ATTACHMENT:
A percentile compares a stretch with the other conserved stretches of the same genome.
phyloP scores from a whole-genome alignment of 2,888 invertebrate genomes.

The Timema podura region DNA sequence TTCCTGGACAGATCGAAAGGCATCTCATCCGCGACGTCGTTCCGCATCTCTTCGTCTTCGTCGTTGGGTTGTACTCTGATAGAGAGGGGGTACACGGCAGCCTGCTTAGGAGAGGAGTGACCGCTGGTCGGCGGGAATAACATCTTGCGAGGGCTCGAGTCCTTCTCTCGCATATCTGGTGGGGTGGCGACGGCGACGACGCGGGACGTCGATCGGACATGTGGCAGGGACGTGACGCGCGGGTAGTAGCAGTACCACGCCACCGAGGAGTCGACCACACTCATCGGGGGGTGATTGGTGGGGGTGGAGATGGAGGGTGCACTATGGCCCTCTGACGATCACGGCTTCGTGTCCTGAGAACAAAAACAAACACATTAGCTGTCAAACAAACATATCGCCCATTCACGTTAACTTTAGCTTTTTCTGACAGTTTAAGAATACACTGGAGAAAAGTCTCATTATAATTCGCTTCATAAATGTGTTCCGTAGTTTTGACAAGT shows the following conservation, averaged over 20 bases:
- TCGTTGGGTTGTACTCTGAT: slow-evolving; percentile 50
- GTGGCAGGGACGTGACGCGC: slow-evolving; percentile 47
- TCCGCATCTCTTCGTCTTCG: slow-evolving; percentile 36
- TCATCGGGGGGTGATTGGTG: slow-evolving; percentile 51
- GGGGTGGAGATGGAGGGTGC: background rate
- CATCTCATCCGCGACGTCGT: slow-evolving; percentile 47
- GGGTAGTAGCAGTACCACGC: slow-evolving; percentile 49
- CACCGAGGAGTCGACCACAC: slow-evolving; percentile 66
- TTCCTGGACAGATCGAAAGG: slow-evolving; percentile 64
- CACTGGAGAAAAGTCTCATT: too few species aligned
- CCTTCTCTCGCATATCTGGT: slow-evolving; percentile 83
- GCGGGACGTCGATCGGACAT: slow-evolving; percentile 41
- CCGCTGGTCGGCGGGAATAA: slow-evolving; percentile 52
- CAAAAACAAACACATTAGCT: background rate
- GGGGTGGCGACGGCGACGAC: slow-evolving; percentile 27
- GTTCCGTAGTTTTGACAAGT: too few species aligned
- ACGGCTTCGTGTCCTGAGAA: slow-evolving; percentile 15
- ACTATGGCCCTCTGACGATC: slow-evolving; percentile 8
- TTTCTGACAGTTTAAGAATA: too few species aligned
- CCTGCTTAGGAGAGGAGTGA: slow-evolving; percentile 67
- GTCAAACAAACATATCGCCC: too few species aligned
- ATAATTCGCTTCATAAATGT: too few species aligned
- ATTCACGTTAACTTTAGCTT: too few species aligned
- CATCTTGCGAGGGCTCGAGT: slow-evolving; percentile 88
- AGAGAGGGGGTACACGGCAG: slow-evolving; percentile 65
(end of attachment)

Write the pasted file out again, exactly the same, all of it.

A percentile compares a stretch with the other conserved stretches of the same genome.
phyloP scores from a whole-genome alignment of 2,888 invertebrate genomes.

The Timema podura region DNA sequence TTCCTGGACAGATCGAAAGGCATCTCATCCGCGACGTCGTTCCGCATCTCTTCGTCTTCGTCGTTGGGTTGTACTCTGATAGAGAGGGGGTACACGGCAGCCTGCTTAGGAGAGGAGTGACCGCTGGTCGGCGGGAATAACATCTTGCGAGGGCTCGAGTCCTTCTCTCGCATATCTGGTGGGGTGGCGACGGCGACGACGCGGGACGTCGATCGGACATGTGGCAGGGACGTGACGCGCGGGTAGTAGCAGTACCACGCCACCGAGGAGTCGACCACACTCATCGGGGGGTGATTGGTGGGGGTGGAGATGGAGGGTGCACTATGGCCCTCTGACGATCACGGCTTCGTGTCCTGAGAACAAAAACAAACACATTAGCTGTCAAACAAACATATCGCCCATTCACGTTAACTTTAGCTTTTTCTGACAGTTTAAGAATACACTGGAGAAAAGTCTCATTATAATTCGCTTCATAAATGTGTTCCGTAGTTTTGACAAGT shows the following conservation, averaged over 20 bases:
- TCGTTGGGTTGTACTCTGAT: slow-evolving; percentile 50
- GTGGCAGGGACGTGACGCGC: slow-evolving; percentile 47
- TCCGCATCTCTTCGTCTTCG: slow-evolving; percentile 36
- TCATCGGGGGGTGATTGGTG: slow-evolving; percentile 51
- GGGGTGGAGATGGAGGGTGC: background rate
- CATCTCATCCGCGACGTCGT: slow-evolving; percentile 47
- GGGTAGTAGCAGTACCACGC: slow-evolving; percentile 49
- CACCGAGGAGTCGACCACAC: slow-evolving; percentile 66
- TTCCTGGACAGATCGAAAGG: slow-evolving; percentile 64
- CACTGGAGAAAAGTCTCATT: too few species aligned
- CCTTCTCTCGCATATCTGGT: slow-evolving; percentile 83
- GCGGGACGTCGATCGGACAT: slow-evolving; percentile 41
- CCGCTGGTCGGCGGGAATAA: slow-evolving; percentile 52
- CAAAAACAAACACATTAGCT: background rate
- GGGGTGGCGACGGCGACGAC: slow-evolving; percentile 27
- GTTCCGTAGTTTTGACAAGT: too few species aligned
- ACGGCTTCGTGTCCTGAGAA: slow-evolving; percentile 15
- ACTATGGCCCTCTGACGATC: slow-evolving; percentile 8
- TTTCTGACAGTTTAAGAATA: too few species aligned
- CCTGCTTAGGAGAGGAGTGA: slow-evolving; percentile 67
- GTCAAACAAACATATCGCCC: too few species aligned
- ATAATTCGCTTCATAAATGT: too few species aligned
- ATTCACGTTAACTTTAGCTT: too few species aligned
- CATCTTGCGAGGGCTCGAGT: slow-evolving; percentile 88
- AGAGAGGGGGTACACGGCAG: slow-evolving; percentile 65